Memoir of a Reluctant Atheist
My Journey Back to Stardust
This is a story about a little girl named Judy.
One of her earliest memories is of a nightly ritual. As she lay in bed awaiting sleep, she tried to understand the meaning of the word “forever.” She knew when she died she went to heaven or hell for forever. She tried to picture, imagine, and reach to the end of forever. But forever was forever. It did not end. It kept being there. It would not finish. It tumbled over and over into eternity, a word she did not know. She kept pushing for an end. But there was no end. How could there be an end to forever? Trying to find forever was a feat she never accomplished. Her quest ended in sleep.
The book is also a story of the grown-up quest of the little girl. If there be no end, was there a beginning? When and what and where and why and how was the beginning? The nuns in Sunday School taught her God was the answer. In childhood that simple explanation was enough.
As an adult, she needed to find her own answers to the questions of the beginning and the end.
The story begins with her maternal and paternal ancestries.
Samplings from Chapters One and Two:
In the first person the little girl tells the story of her history on her mother’s side. From the first-known generic progenitors of Homo sapiens, the little girl jumps forward about 199,800 years ago to her first-known, actual ancestor—great-great-great-great-grandmother Norse. She doesn’t know the woman’s first name, but she has her picture, taken in 1866 when she was 100 years old, and also the chair she sat in at the time of her portrait. Grandmother Norse died in 1868 at the age of 102. Calculating from these dates, Grandmother Norse was born in 1766, nine years prior to the start of the American Revolution.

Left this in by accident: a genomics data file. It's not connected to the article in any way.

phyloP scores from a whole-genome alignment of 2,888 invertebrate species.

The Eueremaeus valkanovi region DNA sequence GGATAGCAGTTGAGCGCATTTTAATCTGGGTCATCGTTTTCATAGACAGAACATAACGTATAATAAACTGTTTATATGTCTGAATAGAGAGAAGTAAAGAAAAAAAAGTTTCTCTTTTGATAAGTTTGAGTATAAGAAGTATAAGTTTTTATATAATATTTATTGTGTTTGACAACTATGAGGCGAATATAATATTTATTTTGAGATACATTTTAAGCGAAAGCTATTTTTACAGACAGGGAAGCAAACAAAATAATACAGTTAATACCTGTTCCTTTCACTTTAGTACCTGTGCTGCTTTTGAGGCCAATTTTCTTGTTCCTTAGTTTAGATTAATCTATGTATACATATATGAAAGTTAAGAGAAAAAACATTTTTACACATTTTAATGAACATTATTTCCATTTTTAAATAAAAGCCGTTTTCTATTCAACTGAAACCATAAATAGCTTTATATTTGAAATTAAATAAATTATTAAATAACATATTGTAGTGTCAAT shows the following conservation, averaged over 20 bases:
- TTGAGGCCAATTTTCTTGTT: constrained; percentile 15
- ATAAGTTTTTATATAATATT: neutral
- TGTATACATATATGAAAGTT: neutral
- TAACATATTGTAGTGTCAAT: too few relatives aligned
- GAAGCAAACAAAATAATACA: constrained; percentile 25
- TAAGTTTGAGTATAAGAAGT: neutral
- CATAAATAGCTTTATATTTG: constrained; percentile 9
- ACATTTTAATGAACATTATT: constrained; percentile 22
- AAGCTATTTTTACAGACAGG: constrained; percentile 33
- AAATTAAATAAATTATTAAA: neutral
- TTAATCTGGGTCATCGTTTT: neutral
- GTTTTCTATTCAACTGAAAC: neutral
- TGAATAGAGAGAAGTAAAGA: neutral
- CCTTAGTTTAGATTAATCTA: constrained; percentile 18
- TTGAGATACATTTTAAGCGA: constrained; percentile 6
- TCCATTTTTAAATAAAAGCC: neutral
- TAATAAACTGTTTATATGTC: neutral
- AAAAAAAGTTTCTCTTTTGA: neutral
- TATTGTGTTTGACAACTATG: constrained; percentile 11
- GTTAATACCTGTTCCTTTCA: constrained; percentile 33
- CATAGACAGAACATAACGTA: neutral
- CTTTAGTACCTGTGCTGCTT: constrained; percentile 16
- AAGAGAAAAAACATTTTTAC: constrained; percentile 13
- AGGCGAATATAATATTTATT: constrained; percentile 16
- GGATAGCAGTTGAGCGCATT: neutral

The chapter includes her subsequent grandmothers and the exploits of her mother and her mother’s sister. Both feminists. Her aunt’s story ends in tragedy while her mother’s ends with the marriage to her father on New Year’s Eve, 1935.
The little girl’s father’s forebears are from Ireland and Scotland. Great-great grandfather Patrick Morrison arrives in Lynn, Massachusetts at age thirty-two in 1848. He marries twice, has thirteen children and his very last daughter, born when he was fifty-nine, is my father’s mother. My father is the second child of a close family of five.
After these two chapters, Judy’s story begins. Follow her “coming of age” experiences in the forties and fifties. At age thirty-two, she embraces atheism, but only from the security of the closet. In the last section of the book, she spends ten years searching for the truth to the beginnings of life, be it God or evolution. In her search she tours the Holy Land in an effort to revive her faith. Will she return to a belief in God or continue her embrace of atheism? This book is her answer to the when, what, where, why, and how of our beginnings.
With scientific truths but in layman’s words and bountiful pictures the closing chapters end her search. Enjoy the evidence.
Samplings from Chapters Twenty-Eight and Twenty-Nine:
A scientific journey from Earth’s beginnings to the beginnings of Homo sapiens:
The birth of planet Earth occurred four and one half billion years ago. At 550 million years ago the Cambrian Explosion caused the birth of the major groups of animals in the fossil record―Mollusks (animals with soft bodies and hard shells such as snails, oysters, and mussels); Arthropods (animals with jointed limbs and hard external skeletons such as insects, spiders, and crustaceans); and Chordates (animals with backbones such as fish, reptiles, birds, and mammals). At seven million years ago our primate forebears split into simians/apes or hominins/menlike. The Homo genus did not appear until 200,00 years ago and Homo sapiens not until 50,000 BCE.